Recording Part 2—Drums, Bass and Scratch Vocals
Recording—part 1 dealt with preproduction issues. Recording-part 2 will continue with the recording process by examining the beginning of the recording process, laying the groundwork. Great care should be taken to make sure the drums are set up properly before recording. Spending time at this stage will be invaluable if not completely necessary to getting excellent tracks and fewer headaches during mixing. Never plan to “Fix it in the mix”. Setting up the drum kit to record will involve tuning them, listening for any creaking, squeaking or noises that are not desirable and attending to ringing drums by applying a commercially available product such as—or taping a small piece of felt to the head of the drum. The kick drum should be dampened with a pillow or heavy blanket placed in the drum almost touching the beater head. Microphone placement is especially important so take the time to move the microphones around a bit to get the proper tone on each drum. The kick drum mike needs to placed on a short stand with a boom so that it goes completely inside the drum. This microphone should pick up the sound of the beater hitting the drumhead as well as the thud of the drum. Overheads should be placed about 3 to 4 feet above the kit and far enough apart so that there are no phase problems. The easiest way to check for phase problems is to flip the phase on one of the overhead microphones and listen as to whether the overall sound gets louder. If it does, that indicates a phase problem that is corrected by moving the microphones further apart. I like to record the whole kit except for the overheads with a bit of compression and pretty much flat eq. Proper microphone selection usually takes care of most eq situations. If at all possible, have the drummer play to a click track. This tightens up the rhythm and will allow for easier editing later if you should decide to add a verse or chorus or have to replace a part.
After setting up the kit for recording, the next step will involve setting up to record the bass. If the bassist is amenable, have him/her record either through a direct box or a recording appliance such as a Sansamp or a BassPod. If that won’t work, you’ll have to employ some separation by placing the bass rig in isolation of some sort. Your particular situation will dictate the solution. In some cases, the bass player will have to play a scratch track direct to the board and lay his final tracks down later. Paul McCartney always laid his bass tracks down last on all but the first few Beatles records because they only had 4 tracks to work with.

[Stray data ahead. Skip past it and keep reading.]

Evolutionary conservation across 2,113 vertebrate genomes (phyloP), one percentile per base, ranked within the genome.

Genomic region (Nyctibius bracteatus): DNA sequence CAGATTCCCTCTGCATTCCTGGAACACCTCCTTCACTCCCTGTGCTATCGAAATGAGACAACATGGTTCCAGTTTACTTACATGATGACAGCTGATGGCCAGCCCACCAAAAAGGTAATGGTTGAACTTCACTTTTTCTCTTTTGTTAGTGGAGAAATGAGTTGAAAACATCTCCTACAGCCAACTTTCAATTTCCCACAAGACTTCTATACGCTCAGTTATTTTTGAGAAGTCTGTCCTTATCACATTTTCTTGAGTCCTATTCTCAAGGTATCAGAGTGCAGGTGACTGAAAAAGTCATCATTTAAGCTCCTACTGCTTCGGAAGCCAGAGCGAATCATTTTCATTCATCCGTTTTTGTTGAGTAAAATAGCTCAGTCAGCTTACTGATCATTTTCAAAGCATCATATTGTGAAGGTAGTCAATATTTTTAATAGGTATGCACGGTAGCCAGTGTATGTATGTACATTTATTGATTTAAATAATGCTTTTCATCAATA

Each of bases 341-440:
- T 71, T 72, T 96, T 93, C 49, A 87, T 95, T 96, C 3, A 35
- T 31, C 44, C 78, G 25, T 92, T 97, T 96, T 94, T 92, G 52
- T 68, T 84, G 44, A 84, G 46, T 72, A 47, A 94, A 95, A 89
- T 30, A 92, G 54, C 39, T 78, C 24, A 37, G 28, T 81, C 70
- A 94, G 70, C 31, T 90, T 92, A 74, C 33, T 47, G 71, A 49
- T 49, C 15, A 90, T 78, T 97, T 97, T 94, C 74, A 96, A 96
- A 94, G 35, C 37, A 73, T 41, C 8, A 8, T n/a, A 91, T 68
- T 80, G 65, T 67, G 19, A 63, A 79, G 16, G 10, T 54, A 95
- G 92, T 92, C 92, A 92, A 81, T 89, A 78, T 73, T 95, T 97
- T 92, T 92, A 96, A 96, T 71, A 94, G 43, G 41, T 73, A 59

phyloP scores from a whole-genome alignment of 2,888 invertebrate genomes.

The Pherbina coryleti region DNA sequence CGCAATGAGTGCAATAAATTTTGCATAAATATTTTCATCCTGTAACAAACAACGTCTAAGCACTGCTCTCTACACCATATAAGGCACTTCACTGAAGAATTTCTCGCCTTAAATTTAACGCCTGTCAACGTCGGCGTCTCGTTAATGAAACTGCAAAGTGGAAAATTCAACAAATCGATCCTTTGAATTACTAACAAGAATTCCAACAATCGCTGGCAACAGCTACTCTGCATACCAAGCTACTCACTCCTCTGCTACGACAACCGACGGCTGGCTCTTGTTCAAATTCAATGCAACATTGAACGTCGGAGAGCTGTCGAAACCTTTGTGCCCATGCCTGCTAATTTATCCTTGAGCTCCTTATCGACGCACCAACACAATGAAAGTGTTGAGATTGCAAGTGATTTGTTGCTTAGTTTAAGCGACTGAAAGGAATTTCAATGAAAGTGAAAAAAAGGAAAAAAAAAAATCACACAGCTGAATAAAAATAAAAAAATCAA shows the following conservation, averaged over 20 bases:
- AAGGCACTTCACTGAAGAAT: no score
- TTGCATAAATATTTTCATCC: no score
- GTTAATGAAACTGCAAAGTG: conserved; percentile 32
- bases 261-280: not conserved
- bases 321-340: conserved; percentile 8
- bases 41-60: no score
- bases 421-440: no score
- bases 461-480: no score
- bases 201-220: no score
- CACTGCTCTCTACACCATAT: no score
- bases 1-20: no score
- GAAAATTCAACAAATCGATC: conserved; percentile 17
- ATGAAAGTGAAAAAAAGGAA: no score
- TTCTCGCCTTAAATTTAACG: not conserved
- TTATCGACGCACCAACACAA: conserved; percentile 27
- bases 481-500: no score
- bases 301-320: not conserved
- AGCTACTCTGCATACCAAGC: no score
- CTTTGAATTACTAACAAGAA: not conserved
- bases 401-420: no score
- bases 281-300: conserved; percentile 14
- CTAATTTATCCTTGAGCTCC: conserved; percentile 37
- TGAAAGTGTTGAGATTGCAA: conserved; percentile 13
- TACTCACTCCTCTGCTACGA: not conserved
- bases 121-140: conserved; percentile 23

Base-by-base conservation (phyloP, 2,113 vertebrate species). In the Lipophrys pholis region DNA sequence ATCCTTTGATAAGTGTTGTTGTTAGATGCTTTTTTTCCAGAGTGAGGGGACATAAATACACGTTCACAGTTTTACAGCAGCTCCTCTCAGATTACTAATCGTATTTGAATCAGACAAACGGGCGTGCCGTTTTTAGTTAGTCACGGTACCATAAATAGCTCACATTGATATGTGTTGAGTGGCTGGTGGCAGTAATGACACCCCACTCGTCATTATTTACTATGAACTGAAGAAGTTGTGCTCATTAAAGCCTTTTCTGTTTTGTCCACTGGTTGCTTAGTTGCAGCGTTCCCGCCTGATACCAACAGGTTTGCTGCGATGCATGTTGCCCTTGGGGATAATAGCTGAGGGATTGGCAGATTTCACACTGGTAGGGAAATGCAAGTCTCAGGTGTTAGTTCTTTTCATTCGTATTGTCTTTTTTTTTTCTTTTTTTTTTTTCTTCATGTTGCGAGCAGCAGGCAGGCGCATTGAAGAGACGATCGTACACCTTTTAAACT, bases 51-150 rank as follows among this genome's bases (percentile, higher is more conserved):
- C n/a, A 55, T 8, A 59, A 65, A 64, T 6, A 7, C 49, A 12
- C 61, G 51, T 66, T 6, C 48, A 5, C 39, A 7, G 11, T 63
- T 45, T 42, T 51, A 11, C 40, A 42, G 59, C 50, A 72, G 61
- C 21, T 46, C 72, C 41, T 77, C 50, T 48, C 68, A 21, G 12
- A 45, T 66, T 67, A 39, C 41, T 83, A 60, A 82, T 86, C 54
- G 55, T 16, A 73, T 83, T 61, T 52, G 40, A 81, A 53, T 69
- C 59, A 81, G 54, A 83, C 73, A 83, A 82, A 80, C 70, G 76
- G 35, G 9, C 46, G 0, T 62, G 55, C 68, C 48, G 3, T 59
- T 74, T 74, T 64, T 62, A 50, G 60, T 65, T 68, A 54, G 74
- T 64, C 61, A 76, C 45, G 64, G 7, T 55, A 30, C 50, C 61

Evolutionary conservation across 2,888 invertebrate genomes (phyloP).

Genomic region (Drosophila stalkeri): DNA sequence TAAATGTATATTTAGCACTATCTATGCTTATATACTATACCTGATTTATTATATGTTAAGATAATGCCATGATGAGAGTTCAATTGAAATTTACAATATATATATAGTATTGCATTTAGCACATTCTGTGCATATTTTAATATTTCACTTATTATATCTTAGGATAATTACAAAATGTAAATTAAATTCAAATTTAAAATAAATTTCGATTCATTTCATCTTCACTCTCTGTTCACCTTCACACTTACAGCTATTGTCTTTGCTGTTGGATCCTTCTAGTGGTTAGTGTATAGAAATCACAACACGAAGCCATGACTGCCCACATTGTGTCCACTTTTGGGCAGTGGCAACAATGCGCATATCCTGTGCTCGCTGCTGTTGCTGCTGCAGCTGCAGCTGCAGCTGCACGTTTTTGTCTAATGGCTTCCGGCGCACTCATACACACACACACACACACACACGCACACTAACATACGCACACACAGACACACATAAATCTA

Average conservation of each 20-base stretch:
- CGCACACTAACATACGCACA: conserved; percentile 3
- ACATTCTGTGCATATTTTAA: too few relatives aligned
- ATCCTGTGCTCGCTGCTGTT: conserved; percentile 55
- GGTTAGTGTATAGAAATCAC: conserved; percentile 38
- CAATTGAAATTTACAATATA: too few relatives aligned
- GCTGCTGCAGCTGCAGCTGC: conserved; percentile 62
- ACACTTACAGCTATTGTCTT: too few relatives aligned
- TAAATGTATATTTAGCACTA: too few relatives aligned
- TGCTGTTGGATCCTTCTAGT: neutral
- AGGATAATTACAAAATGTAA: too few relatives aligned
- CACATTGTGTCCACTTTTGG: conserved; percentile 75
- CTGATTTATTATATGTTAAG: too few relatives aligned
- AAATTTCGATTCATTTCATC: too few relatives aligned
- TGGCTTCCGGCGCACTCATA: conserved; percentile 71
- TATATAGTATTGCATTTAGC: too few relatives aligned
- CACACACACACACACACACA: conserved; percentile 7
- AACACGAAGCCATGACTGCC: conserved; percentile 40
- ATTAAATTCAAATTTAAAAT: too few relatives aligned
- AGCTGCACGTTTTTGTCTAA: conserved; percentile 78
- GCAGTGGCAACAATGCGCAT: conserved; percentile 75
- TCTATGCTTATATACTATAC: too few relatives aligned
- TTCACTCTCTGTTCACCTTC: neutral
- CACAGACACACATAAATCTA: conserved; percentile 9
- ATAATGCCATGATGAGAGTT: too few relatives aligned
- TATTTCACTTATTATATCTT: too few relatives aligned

The scratch vocals can be recorded in the same room as the drums as long as the resulting track is intelligible. The purpose for the scratch vocal is to allow the rest of the band to know where they are in the song. It will be imperative to have the rhythm guitarist as well as any other instruments that contribute to the overall rhythm of the song play along even if their tracks are not recorded at this point.
Once everything is set up, have the band play through the song a couple of times to allow you to set levels. They will loosen up a bit and polish off any rough spots. Start by lowering the gain on everything. Then follow the following order:
1) Raise the levels on the outboard preamps until they clip and then back off
a bit (if you’re not using outboard preamps, skip this step).
2) Raise the trim levels on the audio interface until they clip and then back
off a bit
3) Raise or lower the input trim on the track you are recording to in order to prevent clipping.
Now you can start recording. Just remember, it is not going to sound mixed so don’t try to mix while you are recording and DON’T USE ANY EFFECTS WHILE TRACKING! What you’re striving for are tracks recorded at a high a level as possible without distortion. You can always add effects later but you can’t take them out. After the first couple of takes, go back and listen to what you’ve recorded. You’ll be able to some fine tuning and the band can relax a bit. Then get down to work and don’t stop until you’ve got the perfect take.
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